Harold Homer Chase

1916 - Cincinnati Reds - National League Champion - Batted .339

Hal Chase was born February 13, 1883  in Los Gatos, California  In his youth he played with local teams. At age 19, Chase  joined the Victoria, B.C., team and later the Los Angeles Angels of the 1904 Pacific Coast League. from there he was drafted by the New York Americans, playing in his first game with them April 14, 1905.

  He started out as a pitcher, but soon switched to first base at which  he excelled and became the premier first baseman in the major leagues.  Fans could not believe how far off the bag he would place himself defensively some times 15 feet, but he was very quick to cover  the bag in time to tag out a runner. Chase proved himself on the field year after year and his lifetime career stats confirm  he was the best at his position. Hal Chase stepped into  the batters box and batted more than 7,400 times in major league baseball games. 


Buck Weaver and Chick Gandil, members of the 1919 Chicago White Sox, who conspired to throw a world series with Cincinnati, may be members of the Douglas Blues’ in the 1925 Frontier League within the next 24 hours.

“Prince Hal” Chase

“Prince Hal” Chase

New York Highlanders – 1911 American League

Hal Chase for 14 years from 1905 until 1919, played in the big-leagues, at various times a member of the New York Giants, New York Yankees, Chicago White Sox and Cincinnati Reds. On August 9, 1918 Reds’ manager Christy Mathewson, suspended his player Hal Chase for the accusations of “Indifferent Playing” (Game Fixing) This was the first time any baseball official had seriously punished Chase for his involvement.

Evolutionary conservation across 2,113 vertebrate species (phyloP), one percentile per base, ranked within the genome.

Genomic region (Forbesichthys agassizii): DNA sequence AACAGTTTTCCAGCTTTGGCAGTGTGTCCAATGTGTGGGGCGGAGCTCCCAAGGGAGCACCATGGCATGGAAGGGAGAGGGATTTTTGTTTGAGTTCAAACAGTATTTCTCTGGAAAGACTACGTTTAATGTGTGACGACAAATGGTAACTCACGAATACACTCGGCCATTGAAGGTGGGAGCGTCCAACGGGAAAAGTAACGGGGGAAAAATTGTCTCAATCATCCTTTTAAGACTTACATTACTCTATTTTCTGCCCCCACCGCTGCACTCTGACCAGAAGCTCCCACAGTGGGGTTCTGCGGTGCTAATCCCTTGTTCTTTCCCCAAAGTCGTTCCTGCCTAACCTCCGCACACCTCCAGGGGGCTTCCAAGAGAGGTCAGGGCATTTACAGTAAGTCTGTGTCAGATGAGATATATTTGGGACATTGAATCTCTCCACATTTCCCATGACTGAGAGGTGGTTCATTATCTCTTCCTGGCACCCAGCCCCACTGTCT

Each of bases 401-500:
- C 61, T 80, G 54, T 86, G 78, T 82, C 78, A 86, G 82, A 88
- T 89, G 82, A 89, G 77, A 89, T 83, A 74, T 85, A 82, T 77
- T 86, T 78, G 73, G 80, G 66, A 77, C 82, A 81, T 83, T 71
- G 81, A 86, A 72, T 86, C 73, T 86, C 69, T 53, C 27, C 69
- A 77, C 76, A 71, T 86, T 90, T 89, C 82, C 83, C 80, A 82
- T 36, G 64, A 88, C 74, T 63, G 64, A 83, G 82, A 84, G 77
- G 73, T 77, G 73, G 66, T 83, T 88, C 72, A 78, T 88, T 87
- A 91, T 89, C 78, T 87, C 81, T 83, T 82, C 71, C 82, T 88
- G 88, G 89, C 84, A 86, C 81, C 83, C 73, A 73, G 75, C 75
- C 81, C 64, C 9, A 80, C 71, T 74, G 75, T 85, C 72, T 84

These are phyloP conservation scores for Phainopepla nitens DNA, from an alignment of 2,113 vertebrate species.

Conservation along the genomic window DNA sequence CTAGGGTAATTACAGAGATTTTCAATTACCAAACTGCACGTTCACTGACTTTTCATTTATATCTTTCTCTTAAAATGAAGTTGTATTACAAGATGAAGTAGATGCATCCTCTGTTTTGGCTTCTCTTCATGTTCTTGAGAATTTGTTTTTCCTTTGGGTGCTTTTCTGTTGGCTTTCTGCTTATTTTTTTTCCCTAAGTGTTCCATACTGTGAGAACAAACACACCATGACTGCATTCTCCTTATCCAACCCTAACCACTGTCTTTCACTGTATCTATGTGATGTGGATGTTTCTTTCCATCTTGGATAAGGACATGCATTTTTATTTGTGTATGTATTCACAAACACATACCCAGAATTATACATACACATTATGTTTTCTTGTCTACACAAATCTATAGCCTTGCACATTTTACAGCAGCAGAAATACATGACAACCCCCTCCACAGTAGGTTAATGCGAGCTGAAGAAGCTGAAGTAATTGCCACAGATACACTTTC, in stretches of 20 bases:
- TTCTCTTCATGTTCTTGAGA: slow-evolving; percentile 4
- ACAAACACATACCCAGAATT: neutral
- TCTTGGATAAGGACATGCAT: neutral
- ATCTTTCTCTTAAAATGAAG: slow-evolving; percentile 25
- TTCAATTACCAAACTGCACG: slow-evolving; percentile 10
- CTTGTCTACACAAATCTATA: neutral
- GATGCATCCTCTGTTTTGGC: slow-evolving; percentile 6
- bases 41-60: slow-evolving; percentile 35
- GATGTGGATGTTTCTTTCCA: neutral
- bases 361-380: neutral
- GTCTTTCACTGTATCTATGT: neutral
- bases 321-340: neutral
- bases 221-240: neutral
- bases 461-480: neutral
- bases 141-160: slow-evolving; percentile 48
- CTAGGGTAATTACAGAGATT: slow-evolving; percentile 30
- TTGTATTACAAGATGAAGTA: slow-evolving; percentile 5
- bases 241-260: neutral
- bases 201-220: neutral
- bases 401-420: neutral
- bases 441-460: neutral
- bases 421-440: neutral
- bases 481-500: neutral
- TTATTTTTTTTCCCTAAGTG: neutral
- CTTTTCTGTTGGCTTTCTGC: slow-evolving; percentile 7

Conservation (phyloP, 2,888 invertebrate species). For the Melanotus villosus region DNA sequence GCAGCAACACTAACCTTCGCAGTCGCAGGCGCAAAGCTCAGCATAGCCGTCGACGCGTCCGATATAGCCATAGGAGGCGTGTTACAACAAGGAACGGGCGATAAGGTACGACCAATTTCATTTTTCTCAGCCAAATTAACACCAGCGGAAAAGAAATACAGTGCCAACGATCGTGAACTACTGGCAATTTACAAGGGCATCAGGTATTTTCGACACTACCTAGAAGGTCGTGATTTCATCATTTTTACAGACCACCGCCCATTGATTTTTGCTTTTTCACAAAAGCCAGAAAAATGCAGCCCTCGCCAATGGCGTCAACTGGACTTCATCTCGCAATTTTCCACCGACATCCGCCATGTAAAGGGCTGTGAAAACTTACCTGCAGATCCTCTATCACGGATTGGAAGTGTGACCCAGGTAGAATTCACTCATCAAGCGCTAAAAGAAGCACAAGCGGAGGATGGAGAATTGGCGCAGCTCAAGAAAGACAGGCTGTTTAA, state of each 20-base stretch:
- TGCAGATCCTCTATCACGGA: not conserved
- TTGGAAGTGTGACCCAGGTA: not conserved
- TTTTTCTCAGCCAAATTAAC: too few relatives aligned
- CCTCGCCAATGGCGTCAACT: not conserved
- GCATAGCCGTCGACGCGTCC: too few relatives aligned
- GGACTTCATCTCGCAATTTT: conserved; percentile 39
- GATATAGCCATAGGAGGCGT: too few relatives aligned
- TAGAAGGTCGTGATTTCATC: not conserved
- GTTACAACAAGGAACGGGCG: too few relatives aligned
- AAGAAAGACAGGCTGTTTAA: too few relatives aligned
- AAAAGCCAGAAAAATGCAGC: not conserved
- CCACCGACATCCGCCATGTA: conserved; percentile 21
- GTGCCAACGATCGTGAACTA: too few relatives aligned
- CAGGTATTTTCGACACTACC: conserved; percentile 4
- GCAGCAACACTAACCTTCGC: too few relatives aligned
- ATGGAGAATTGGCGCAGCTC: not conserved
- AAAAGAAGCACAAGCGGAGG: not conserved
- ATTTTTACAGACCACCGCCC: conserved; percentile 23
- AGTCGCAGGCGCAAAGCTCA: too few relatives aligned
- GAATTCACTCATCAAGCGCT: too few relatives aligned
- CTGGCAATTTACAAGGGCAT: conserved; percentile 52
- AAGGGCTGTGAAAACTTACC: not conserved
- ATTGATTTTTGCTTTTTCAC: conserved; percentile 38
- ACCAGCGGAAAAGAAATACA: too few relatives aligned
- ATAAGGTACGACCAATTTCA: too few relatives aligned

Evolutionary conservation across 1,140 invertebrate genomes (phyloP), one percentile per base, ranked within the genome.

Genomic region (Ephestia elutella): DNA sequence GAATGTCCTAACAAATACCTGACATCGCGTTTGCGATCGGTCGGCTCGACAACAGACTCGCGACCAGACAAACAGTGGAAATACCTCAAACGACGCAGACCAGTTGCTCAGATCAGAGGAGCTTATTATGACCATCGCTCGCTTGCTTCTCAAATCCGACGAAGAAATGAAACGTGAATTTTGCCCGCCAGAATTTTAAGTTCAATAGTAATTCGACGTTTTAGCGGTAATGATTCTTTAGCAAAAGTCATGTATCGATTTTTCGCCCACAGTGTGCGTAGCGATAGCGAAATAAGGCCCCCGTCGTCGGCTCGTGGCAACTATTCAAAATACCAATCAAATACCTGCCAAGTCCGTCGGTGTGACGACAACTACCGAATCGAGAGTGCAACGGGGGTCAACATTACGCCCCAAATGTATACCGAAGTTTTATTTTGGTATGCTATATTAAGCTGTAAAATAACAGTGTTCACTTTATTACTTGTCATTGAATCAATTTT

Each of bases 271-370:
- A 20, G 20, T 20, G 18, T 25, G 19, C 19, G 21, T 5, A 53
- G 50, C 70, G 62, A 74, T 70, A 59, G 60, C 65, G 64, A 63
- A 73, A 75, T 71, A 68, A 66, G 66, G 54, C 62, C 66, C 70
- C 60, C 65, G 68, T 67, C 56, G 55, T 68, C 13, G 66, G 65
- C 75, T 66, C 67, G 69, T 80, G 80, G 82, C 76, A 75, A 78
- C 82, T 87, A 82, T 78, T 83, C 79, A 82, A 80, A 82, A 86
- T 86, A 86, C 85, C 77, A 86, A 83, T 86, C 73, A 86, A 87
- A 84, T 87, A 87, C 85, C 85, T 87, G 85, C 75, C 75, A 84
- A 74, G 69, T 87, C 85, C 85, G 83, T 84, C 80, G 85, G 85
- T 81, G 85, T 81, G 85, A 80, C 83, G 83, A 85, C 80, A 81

After the news broke out of the 1919 fix of the World’s Series, Chase was thought as being a part of the conspiracy. – Hal Chase himself denied till his death “Did Not participate in.” Chase was not a “Black Sox” player, however, the newspapers kept the heated story alive for years, and a cloud of suspicion followed any and all ball players who were thought of being less than an honorable ball player on or off the diamond. 

  In 1921 the first Commissioner of Baseball, Kenesaw Mountain Landis ruled that: “Any ball player who conspires with gamblers to fix ball games will be banned from professional baseball for life.” In 1925 when Chase was offered the opportunity to manage the town of Douglas, Arizona local baseball team he accepted. The 1925 Frontier League “Outlaw” gave Chase and many other ball players a chance to Play Fast Baseball and to Hear the Roar of the Crowds again.